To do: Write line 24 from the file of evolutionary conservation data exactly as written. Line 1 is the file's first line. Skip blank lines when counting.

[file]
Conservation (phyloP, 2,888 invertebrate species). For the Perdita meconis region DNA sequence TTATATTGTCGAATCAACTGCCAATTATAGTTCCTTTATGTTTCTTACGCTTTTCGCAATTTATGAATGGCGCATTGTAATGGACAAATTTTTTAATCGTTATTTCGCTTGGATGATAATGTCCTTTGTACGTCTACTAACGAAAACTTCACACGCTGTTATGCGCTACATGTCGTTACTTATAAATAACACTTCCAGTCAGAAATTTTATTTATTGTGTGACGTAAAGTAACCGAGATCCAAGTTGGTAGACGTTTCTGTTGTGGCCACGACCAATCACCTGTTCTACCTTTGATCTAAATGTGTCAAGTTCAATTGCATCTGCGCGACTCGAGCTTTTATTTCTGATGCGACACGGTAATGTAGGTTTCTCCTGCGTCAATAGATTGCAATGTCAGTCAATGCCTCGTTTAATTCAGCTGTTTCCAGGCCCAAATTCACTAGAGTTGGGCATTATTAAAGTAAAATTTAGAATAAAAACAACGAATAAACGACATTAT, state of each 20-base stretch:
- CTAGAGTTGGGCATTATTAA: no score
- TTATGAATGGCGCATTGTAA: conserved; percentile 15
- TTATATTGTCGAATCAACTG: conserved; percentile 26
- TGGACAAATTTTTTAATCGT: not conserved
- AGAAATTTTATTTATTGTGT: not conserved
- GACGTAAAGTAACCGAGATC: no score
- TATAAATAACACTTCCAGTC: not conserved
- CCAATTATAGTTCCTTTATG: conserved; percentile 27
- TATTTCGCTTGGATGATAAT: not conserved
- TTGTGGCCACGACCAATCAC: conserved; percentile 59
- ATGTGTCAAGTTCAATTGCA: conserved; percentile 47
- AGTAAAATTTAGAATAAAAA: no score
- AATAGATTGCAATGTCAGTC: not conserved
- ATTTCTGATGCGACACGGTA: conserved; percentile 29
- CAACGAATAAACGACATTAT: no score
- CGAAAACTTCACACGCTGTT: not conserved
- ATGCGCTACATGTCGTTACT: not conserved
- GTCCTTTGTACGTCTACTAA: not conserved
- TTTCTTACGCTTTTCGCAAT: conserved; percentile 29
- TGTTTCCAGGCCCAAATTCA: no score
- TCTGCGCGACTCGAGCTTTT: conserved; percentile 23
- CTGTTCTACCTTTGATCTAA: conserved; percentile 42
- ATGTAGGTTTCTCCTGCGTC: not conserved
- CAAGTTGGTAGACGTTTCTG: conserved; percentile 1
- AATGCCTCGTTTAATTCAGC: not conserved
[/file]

- ATGTAGGTTTCTCCTGCGTC: not conserved